Crosswalk Law 1.0

Washington’s crosswalk law is pretty simple – stop for pedestrians in the crosswalk. But most people are unaware that every intersection contains a crosswalk whether marked or unmarked. Drivers are required to stop for pedestrians when crossing the street at marked crosswalks and at intersections as well. That’s right it’s perfectly legal to cross the street at an intersection even without the aid of crosswalk striping on the pavement. It’s critically important that everyone understand this basic rule of the road to keep pedestrians – including students, seniors, and transit riders – safe. Let’s take a look at a few examples of legal crossings.

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The law around standard crosswalks like the one pictured above is relatively straightforward. When a pedestrian is waiting at the curb to cross the street, drivers are required to stop. SDOT installs this type of crossing on lower volume streets with no more than three lanes of traffic and many of these are designated school crossings. These crossings are ‘uncontrolled’, meaning that there are no stop signs or traffic signals to assign right-of-way so we’re counting on drivers and pedestrians to know and follow the law.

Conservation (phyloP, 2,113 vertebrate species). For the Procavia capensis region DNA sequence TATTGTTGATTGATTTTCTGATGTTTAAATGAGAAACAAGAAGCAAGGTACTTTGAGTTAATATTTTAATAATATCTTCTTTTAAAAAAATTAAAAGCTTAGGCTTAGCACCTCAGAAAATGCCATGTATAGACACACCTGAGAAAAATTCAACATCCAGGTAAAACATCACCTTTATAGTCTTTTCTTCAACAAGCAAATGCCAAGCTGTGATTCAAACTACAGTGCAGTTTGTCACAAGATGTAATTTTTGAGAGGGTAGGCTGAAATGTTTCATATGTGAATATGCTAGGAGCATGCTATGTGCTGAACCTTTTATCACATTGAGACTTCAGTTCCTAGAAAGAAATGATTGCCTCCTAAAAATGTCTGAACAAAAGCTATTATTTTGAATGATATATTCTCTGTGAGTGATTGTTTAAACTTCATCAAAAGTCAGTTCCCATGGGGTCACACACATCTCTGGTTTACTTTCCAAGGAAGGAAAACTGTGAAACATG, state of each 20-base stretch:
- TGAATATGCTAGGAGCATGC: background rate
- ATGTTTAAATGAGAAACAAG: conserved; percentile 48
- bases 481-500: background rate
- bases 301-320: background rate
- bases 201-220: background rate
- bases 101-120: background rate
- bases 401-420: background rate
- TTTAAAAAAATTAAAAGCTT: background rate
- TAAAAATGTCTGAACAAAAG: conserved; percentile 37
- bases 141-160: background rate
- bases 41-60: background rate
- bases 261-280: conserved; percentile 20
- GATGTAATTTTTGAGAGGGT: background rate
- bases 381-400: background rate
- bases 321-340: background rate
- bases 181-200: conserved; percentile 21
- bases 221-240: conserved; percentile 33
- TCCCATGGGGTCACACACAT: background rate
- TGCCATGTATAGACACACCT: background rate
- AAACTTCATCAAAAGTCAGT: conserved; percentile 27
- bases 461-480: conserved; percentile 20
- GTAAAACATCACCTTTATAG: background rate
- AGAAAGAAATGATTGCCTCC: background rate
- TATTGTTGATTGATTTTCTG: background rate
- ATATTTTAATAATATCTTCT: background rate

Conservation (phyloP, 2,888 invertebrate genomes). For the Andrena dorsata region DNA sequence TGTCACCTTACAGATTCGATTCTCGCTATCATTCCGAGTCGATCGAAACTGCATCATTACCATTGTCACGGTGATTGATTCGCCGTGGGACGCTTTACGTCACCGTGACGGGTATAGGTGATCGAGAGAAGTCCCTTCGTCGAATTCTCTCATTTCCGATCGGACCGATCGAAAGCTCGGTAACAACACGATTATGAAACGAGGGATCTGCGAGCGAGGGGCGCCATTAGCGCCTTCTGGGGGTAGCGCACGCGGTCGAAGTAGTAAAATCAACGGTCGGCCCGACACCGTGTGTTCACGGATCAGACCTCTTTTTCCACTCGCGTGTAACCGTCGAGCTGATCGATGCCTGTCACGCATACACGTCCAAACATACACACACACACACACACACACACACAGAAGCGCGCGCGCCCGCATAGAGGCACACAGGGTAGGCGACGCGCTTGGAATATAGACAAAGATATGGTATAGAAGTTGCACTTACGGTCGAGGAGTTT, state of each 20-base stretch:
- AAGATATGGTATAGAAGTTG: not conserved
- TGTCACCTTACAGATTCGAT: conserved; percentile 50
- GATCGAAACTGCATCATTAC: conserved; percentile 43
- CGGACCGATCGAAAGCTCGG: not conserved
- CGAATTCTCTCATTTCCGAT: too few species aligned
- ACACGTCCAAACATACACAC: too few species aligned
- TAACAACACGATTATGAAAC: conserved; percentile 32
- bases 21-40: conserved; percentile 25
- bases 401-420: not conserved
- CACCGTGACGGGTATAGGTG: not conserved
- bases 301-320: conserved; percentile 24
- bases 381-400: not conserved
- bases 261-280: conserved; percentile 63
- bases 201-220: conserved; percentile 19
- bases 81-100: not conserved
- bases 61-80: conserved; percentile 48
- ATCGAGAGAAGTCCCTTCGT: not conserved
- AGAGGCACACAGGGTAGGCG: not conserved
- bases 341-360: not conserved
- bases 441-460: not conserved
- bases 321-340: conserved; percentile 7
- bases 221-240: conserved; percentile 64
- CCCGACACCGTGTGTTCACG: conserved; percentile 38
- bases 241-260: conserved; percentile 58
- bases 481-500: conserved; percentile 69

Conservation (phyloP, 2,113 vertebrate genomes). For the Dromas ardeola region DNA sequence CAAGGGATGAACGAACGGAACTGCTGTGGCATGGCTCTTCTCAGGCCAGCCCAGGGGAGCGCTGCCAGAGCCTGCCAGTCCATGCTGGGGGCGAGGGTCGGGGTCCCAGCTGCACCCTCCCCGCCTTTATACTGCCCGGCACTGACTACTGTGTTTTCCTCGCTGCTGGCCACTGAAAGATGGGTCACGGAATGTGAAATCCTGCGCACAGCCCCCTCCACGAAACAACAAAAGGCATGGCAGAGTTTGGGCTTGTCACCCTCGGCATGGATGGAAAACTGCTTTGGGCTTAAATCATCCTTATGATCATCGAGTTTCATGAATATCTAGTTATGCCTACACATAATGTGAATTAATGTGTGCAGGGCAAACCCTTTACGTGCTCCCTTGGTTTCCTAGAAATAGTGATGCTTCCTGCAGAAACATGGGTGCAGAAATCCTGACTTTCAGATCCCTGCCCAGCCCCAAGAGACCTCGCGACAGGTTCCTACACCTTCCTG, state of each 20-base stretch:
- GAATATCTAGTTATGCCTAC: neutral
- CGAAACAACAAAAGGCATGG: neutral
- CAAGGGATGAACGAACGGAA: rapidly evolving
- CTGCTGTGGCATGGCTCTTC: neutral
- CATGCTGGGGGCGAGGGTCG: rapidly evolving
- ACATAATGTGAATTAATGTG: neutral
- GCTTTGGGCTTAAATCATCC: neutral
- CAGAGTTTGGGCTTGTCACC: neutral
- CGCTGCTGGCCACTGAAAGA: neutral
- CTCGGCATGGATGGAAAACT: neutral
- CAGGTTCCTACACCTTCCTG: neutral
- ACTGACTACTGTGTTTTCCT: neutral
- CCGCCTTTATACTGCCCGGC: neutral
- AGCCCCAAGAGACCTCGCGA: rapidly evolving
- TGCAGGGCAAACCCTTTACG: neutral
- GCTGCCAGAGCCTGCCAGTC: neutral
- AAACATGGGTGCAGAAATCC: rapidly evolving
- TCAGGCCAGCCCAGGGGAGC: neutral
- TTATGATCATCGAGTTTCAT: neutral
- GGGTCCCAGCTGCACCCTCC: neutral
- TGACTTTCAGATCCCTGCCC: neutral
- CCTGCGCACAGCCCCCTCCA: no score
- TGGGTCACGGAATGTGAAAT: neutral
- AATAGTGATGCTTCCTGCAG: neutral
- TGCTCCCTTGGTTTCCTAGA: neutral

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As mentioned earlier, all intersections contain legal crossings whether marked or unmarked so the intersection pictured above has four legal crossings. If a pedestrians were waiting to cross the street at this location, drivers would be required to stop and let them cross safely.

At traffic signals, state law says, drivers can turn into the crosswalk only after pedestrians are one lane past the drivers half of the roadway. The image below should help clarify this law. Just remember that pedestrians and bicyclists have the right-of-way at crosswalks and intersections. Give them plenty of time to cross the street.

croswalklaw1.03Here are a few other tips to help keep pedestrians safe

  • Don’t block the view. It’s illegal to park with 20 feet of a marked or unmarked crosswalk and within 30 feet of a traffic signal, stop sign, or yield sign. Parking too close to a crosswalk or traffic control device limits the visibility of the device and pedestrians – especially shorter children or people using wheelchairs.
  • Slow down. Speed increases the amount of time it takes to recognize pedestrians and bring your vehicle to a stop. Follow the speed limit and watch out for pedestrians.
  • Sidewalks and Driveways. Stop for pedestrians whenever you’re driving across a sidewalk to access a parking lot, driveway or alley.

Pedestrians are much more vulnerable to injuries in collisions and the likelihood of injury is nearly 100 percent should an incident occur. Let’s work together to make sure that doesn’t happen. When you’re out on the streets, look out for others and stop for pedestrians.

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